Education, From The Capitol To The Classroom

Bill Looks To Help Struggling Gary Schools With Financial Issues






















    The financial situation in the Gary Community School District has been dire. It is racking up debt and struggling to meet basic financial responsibilities, like payroll. The district currently has $100 million in debt and an operating deficit of $8.6 million.

    A bipartisan bill in the legislature this session aims to improve the situation by creating a new position in the district. Sen. Eddie Melton (D-Merrillville) co-authored the bill with Sen. Luke Kenley (R-Noblesville).

    Melton says there are four reasons Gary Schools are in a tough spot. First, Gary’s population is declining. This means fewer students, and fewer students means less state money.

    In the 2010-2011 school year, almost 10,000 students enrolled. This year, 5,823 student enrolled -almost half of those students are gone.

    A second reason the district is struggling financially, and this is a problem school districts all over the state are struggling with: the property tax caps that went into place in 2008. Higher property values meant more funding for schools.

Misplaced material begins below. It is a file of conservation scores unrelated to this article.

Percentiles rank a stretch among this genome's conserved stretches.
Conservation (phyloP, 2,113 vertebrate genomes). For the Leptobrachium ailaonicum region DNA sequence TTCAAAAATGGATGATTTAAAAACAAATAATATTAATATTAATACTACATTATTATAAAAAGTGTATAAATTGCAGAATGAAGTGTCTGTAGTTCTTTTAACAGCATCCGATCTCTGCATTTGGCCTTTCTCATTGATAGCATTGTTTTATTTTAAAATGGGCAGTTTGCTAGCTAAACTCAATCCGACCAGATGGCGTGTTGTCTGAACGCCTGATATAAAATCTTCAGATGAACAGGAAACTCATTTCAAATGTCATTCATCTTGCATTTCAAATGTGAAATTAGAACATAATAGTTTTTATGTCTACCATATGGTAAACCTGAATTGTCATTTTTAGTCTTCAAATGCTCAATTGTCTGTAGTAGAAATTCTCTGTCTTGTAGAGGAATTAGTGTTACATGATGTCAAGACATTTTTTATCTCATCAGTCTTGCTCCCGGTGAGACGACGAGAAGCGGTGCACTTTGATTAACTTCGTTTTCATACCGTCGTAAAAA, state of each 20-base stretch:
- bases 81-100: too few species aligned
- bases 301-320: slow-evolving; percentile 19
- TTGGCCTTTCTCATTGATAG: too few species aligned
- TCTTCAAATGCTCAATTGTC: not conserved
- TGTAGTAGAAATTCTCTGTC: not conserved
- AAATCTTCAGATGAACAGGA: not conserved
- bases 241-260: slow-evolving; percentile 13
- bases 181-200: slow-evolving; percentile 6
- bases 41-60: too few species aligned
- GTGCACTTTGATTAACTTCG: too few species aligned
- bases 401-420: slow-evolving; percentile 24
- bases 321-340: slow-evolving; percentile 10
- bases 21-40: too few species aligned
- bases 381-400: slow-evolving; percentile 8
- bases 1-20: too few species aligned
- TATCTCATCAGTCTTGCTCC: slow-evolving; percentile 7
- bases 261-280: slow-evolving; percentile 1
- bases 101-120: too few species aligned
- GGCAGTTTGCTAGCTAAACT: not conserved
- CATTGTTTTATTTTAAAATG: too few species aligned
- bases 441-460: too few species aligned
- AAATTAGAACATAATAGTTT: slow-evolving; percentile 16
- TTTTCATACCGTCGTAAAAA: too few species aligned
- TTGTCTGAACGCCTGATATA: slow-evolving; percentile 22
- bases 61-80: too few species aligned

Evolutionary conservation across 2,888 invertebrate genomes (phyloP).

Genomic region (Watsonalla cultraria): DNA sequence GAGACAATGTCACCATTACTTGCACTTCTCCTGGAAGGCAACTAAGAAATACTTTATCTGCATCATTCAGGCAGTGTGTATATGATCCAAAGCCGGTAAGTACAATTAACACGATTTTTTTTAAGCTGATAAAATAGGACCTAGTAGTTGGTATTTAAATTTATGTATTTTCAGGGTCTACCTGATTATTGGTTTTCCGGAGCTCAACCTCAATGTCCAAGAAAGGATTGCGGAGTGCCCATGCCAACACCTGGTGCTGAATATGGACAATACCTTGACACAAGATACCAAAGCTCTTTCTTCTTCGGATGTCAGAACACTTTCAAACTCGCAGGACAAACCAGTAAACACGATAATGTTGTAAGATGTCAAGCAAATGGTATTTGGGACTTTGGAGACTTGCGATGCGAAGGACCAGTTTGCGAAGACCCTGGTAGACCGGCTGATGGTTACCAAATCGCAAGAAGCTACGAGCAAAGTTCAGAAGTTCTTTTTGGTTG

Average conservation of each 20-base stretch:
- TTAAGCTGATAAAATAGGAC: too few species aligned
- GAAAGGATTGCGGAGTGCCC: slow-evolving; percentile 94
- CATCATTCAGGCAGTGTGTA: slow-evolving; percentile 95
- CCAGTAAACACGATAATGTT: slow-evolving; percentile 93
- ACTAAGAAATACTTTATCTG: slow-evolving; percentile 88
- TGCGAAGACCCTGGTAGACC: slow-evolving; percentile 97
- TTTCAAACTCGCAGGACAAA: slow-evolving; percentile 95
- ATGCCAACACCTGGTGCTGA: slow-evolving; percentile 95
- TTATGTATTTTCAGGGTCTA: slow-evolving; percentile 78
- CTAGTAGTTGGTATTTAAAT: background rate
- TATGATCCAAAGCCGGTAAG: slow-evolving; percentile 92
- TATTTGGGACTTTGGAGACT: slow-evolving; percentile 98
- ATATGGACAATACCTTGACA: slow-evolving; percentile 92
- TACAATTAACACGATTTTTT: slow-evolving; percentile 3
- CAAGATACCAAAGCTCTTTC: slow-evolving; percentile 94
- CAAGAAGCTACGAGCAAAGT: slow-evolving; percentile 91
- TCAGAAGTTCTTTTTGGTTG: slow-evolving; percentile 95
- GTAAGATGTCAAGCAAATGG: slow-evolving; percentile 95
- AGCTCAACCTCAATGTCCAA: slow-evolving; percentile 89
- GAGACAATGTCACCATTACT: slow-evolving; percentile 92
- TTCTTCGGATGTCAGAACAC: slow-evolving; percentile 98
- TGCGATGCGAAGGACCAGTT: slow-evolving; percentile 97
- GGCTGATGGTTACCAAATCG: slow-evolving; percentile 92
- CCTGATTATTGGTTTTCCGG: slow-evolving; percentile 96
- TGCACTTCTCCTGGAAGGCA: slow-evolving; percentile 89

The third challenge is school choice. More students are leaving traditional public schools to attend charter and private schools in the area. This school year, about 5,000 students enrolled at charter schools in Gary.

    There are also 590 students living within the district boundaries using private school vouchers.

    While those three factors contribute to the district’s financial trouble, Melton says there is a fourth factor the district can control. The last contributor, he says, is a mismanagement of funds, and this is what his bill addresses.

    “Just day to day fiscal management processes, and checks and balances,” Melton says.

    The bill creates a new position, an emergency manager, that would take over the fiscal decisions for the district. The emergency manager will work with the school district and a fiscal management board (a board of financial experts appointed by school, state and local officials).

    Melton says this manager will also work with city leaders, like the mayor, and with state officials.

    “We have to look at this as more of a collaborative approach,” Melton says. “We can’t sit back and watch this process happen. Everyone has to be heavily engaged and make sure this is successful.”

    Currently, the Department of Education assigned a financial specialist to work with the school district, but this person serves as a consultant. The emergency manager would be able to make financial decisions on their own, not just consult.

    The bill would also dictate the district hires a Chief Financial Officer, which they are currently without.

    The bill passed out of the Senate unanimously, and is now being heard in the House.



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